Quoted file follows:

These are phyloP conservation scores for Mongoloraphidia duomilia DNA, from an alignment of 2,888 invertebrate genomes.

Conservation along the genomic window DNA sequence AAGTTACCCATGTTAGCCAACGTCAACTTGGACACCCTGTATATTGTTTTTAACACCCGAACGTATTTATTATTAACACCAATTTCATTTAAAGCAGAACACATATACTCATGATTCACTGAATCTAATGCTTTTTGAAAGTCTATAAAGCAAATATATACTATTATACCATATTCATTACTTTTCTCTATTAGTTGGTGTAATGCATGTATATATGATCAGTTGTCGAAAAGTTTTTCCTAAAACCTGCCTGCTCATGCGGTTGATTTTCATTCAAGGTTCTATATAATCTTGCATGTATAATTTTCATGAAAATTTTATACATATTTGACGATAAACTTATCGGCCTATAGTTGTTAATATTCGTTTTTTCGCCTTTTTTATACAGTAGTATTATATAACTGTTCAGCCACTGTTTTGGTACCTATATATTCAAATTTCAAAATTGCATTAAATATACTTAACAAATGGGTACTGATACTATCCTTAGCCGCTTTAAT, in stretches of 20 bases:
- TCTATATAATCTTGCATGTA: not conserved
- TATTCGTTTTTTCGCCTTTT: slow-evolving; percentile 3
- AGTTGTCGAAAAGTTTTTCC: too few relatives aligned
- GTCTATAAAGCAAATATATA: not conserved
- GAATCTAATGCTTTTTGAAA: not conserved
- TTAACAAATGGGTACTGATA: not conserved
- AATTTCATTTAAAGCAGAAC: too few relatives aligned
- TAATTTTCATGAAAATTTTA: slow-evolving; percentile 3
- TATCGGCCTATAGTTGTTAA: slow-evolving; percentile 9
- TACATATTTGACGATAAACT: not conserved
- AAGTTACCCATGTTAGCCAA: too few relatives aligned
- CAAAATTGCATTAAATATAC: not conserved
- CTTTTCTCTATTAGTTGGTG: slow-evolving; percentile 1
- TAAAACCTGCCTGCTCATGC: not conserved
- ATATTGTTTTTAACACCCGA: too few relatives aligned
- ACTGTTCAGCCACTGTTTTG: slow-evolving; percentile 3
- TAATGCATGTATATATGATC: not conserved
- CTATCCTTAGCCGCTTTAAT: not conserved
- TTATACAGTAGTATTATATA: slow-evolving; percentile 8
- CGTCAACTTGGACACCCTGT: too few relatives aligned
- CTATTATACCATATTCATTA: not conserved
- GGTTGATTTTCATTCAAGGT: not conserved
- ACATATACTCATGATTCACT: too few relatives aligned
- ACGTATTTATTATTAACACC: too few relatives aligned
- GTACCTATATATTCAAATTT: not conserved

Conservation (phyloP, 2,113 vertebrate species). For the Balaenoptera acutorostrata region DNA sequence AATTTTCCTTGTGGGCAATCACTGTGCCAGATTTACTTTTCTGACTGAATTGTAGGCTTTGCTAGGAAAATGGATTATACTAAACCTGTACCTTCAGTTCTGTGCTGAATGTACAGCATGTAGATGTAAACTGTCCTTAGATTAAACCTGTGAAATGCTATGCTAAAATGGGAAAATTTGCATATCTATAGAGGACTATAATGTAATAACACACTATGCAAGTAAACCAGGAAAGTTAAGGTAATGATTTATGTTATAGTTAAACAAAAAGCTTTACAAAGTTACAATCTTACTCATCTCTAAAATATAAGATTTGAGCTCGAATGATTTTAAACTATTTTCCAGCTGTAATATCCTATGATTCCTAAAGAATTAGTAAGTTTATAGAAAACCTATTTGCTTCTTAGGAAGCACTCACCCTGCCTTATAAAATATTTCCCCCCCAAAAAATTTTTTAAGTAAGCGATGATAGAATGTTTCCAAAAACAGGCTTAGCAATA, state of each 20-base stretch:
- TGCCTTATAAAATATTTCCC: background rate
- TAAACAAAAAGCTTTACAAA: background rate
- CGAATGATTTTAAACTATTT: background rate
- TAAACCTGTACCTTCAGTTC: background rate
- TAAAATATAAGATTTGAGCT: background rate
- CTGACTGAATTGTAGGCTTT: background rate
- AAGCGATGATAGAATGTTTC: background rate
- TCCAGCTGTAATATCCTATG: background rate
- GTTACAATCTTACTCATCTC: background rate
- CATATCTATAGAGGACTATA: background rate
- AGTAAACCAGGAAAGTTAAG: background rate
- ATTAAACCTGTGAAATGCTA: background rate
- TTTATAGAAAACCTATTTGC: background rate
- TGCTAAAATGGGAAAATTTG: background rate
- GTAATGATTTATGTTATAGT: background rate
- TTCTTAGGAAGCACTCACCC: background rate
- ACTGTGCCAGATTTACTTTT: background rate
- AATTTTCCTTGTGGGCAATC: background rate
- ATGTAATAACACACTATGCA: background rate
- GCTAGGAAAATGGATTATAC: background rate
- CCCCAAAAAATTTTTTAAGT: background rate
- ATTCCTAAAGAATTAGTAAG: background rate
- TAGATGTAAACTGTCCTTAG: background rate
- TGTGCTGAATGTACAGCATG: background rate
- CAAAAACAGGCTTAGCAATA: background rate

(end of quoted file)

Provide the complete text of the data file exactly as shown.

These are phyloP conservation scores for Mongoloraphidia duomilia DNA, from an alignment of 2,888 invertebrate genomes.

Conservation along the genomic window DNA sequence AAGTTACCCATGTTAGCCAACGTCAACTTGGACACCCTGTATATTGTTTTTAACACCCGAACGTATTTATTATTAACACCAATTTCATTTAAAGCAGAACACATATACTCATGATTCACTGAATCTAATGCTTTTTGAAAGTCTATAAAGCAAATATATACTATTATACCATATTCATTACTTTTCTCTATTAGTTGGTGTAATGCATGTATATATGATCAGTTGTCGAAAAGTTTTTCCTAAAACCTGCCTGCTCATGCGGTTGATTTTCATTCAAGGTTCTATATAATCTTGCATGTATAATTTTCATGAAAATTTTATACATATTTGACGATAAACTTATCGGCCTATAGTTGTTAATATTCGTTTTTTCGCCTTTTTTATACAGTAGTATTATATAACTGTTCAGCCACTGTTTTGGTACCTATATATTCAAATTTCAAAATTGCATTAAATATACTTAACAAATGGGTACTGATACTATCCTTAGCCGCTTTAAT, in stretches of 20 bases:
- TCTATATAATCTTGCATGTA: not conserved
- TATTCGTTTTTTCGCCTTTT: slow-evolving; percentile 3
- AGTTGTCGAAAAGTTTTTCC: too few relatives aligned
- GTCTATAAAGCAAATATATA: not conserved
- GAATCTAATGCTTTTTGAAA: not conserved
- TTAACAAATGGGTACTGATA: not conserved
- AATTTCATTTAAAGCAGAAC: too few relatives aligned
- TAATTTTCATGAAAATTTTA: slow-evolving; percentile 3
- TATCGGCCTATAGTTGTTAA: slow-evolving; percentile 9
- TACATATTTGACGATAAACT: not conserved
- AAGTTACCCATGTTAGCCAA: too few relatives aligned
- CAAAATTGCATTAAATATAC: not conserved
- CTTTTCTCTATTAGTTGGTG: slow-evolving; percentile 1
- TAAAACCTGCCTGCTCATGC: not conserved
- ATATTGTTTTTAACACCCGA: too few relatives aligned
- ACTGTTCAGCCACTGTTTTG: slow-evolving; percentile 3
- TAATGCATGTATATATGATC: not conserved
- CTATCCTTAGCCGCTTTAAT: not conserved
- TTATACAGTAGTATTATATA: slow-evolving; percentile 8
- CGTCAACTTGGACACCCTGT: too few relatives aligned
- CTATTATACCATATTCATTA: not conserved
- GGTTGATTTTCATTCAAGGT: not conserved
- ACATATACTCATGATTCACT: too few relatives aligned
- ACGTATTTATTATTAACACC: too few relatives aligned
- GTACCTATATATTCAAATTT: not conserved

Conservation (phyloP, 2,113 vertebrate species). For the Balaenoptera acutorostrata region DNA sequence AATTTTCCTTGTGGGCAATCACTGTGCCAGATTTACTTTTCTGACTGAATTGTAGGCTTTGCTAGGAAAATGGATTATACTAAACCTGTACCTTCAGTTCTGTGCTGAATGTACAGCATGTAGATGTAAACTGTCCTTAGATTAAACCTGTGAAATGCTATGCTAAAATGGGAAAATTTGCATATCTATAGAGGACTATAATGTAATAACACACTATGCAAGTAAACCAGGAAAGTTAAGGTAATGATTTATGTTATAGTTAAACAAAAAGCTTTACAAAGTTACAATCTTACTCATCTCTAAAATATAAGATTTGAGCTCGAATGATTTTAAACTATTTTCCAGCTGTAATATCCTATGATTCCTAAAGAATTAGTAAGTTTATAGAAAACCTATTTGCTTCTTAGGAAGCACTCACCCTGCCTTATAAAATATTTCCCCCCCAAAAAATTTTTTAAGTAAGCGATGATAGAATGTTTCCAAAAACAGGCTTAGCAATA, state of each 20-base stretch:
- TGCCTTATAAAATATTTCCC: background rate
- TAAACAAAAAGCTTTACAAA: background rate
- CGAATGATTTTAAACTATTT: background rate
- TAAACCTGTACCTTCAGTTC: background rate
- TAAAATATAAGATTTGAGCT: background rate
- CTGACTGAATTGTAGGCTTT: background rate
- AAGCGATGATAGAATGTTTC: background rate
- TCCAGCTGTAATATCCTATG: background rate
- GTTACAATCTTACTCATCTC: background rate
- CATATCTATAGAGGACTATA: background rate
- AGTAAACCAGGAAAGTTAAG: background rate
- ATTAAACCTGTGAAATGCTA: background rate
- TTTATAGAAAACCTATTTGC: background rate
- TGCTAAAATGGGAAAATTTG: background rate
- GTAATGATTTATGTTATAGT: background rate
- TTCTTAGGAAGCACTCACCC: background rate
- ACTGTGCCAGATTTACTTTT: background rate
- AATTTTCCTTGTGGGCAATC: background rate
- ATGTAATAACACACTATGCA: background rate
- GCTAGGAAAATGGATTATAC: background rate
- CCCCAAAAAATTTTTTAAGT: background rate
- ATTCCTAAAGAATTAGTAAG: background rate
- TAGATGTAAACTGTCCTTAG: background rate
- TGTGCTGAATGTACAGCATG: background rate
- CAAAAACAGGCTTAGCAATA: background rate